Melanoma During Pregnancy
A Young Pregnant Woman
31 year old pregnant patient presented for routine skin check.
She had fair skin and was from an Anglo-Celtic heritage. She advised us she had no previous personal or family history with skin cancer. She was what we would consider as being an average risk for Melanoma.
A relatively innocuous mole was identified on her inner thigh. It is likely new, as the patient has no recollection of it being present before, and it had slightly darkened over the previous 2 months.
This was removed - and proved to be a Melanoma-In-Situ.
This was then followed by a wide-area excision.
The woman was placed on a 3 monthly review for the first 2 years, and then 6 monthly due to the higher risk of new melanomas in the first 2 years after diagnosis. She was also given detailed advice on solar protective strategies.
Over the following year, several new or changing moles were removed - all proving to be Dysplastic (pre-cancerous). None had overt evidence of being of specific concern.
A New Melanoma Is Found
A year and 4 months after the first Melanoma diagnosis - a new mole on the patient’s back - also having no clear evidence of melanoma - was excised and found to be Melanoma-In-Situ. Once again, a wide-area excision was performed, and 3 monthly reviews extended for another 2 years.
Several further excisions were performed in the 12 months after - all again proving to be Dysplastic (pre-cancerous).
A Second Pregnancy More Melanomas
A year later she fell pregnant with her second child and presented for a routine skin check.
A new lesion - having no clear evidence of melanoma - was removed from her right groin. This proved to be her third Melanoma in 3 years and proved again to be Melanoma-In-Situ. Wide-area local excision was performed which healed well.
Subsequent to this the patient underwent Baseline Digital Imaging to provide a detailed clinical record of what is/is not on her skin and will likely assist in early identification of changing/new moles so targeted excisions can be performed to intervene before Melanoma actually develops.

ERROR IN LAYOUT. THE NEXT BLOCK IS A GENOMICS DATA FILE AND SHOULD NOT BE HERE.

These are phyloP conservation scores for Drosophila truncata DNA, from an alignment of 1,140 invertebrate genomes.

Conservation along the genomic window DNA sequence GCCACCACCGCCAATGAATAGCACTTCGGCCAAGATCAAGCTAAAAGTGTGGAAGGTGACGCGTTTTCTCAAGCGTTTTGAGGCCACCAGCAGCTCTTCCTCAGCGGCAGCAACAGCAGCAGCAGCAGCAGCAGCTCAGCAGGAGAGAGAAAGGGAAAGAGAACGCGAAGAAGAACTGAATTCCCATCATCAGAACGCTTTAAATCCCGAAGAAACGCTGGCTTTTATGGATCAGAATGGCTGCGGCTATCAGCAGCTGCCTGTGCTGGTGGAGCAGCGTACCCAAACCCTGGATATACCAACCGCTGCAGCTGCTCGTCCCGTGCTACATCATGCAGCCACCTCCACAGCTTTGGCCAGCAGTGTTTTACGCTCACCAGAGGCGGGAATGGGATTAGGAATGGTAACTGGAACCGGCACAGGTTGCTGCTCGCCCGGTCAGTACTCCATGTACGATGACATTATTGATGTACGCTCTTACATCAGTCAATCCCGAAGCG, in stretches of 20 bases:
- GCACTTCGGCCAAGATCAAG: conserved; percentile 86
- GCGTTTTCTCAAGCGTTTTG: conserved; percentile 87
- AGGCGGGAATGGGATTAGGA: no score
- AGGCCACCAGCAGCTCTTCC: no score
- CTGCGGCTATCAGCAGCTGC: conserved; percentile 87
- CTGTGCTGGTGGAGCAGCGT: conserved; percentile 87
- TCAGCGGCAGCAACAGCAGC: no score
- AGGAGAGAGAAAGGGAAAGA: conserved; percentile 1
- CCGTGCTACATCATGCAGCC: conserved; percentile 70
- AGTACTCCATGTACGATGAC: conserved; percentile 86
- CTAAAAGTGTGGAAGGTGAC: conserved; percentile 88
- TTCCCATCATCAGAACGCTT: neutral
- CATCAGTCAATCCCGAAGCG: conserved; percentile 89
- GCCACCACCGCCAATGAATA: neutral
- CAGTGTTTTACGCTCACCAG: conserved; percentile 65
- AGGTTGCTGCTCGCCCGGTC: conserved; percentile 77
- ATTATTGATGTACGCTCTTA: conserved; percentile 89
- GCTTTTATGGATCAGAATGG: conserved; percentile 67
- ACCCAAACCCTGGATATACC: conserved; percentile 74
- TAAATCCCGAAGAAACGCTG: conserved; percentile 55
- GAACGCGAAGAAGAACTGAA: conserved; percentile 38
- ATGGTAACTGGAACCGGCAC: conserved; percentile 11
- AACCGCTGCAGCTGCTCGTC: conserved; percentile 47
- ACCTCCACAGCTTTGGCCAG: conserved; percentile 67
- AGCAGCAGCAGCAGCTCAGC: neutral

Early Melanoma Detection
This case demonstrates how Melanoma can occur in normal looking moles, and that a history of recent change and or new moles appearing can be of great importance to direct early treatment, and that regular skin checks can be critical to long-term outcomes. It makes the routine use of digital sequential monitoring strongly advisable for medium-high risk individuals, as there is no other proven method to find such ‘featureless Melanomas’ in their earlier phases where intervention leads to better outcomes.
It also raises the question whether to advise this technology be used in otherwise healthy individuals who are seen to be at only average risk, as was the case with this patient when she first presented.
Each of these Melanomas were identified before any spread. The best option is to intervene before a lesion becomes a Melanoma, and definitely before it becomes invasive. The digital sequential monitoring is the most accurate way, having been proven to double the rate of melanoma diagnosis and halve the number of excisions required.
Melanoma in Pregnancy
Melanoma is more likely in pregnancy, thought to be as a result of high concentrations of both growth factors and female hormones - which may initiate change in existing moles and promote the appearance and change in new moles, or Melanomas.
In my experience after 17 years in practise, each pregnancy adds approximately 3-5 years to a mother’s skin cancer age.
Skin checks are ideally performed on an annual basis utilising digital baseline imaging (or more frequently if medically recommended) on women who are trying to get pregnant, and then repeated at the time their pregnancy is confirmed, and again in the 3rd Trimester of their pregnancy, and at 6 and 12 months after delivery. The patient can return to their routine skin cancer imaging interval at this point.
It is theoretically possible - and has anecdotally been noted - for invasive Melanoma that is diagnosed in pregnancy to spread to the placenta, and thus may spread to the unborn child. This is an exceedingly rare event, but it is advised that the placentas of all pregnant women diagnosed with invasive Melanoma have their placentas sent for analysis to ensure deposits of metastatic Melanoma are not present.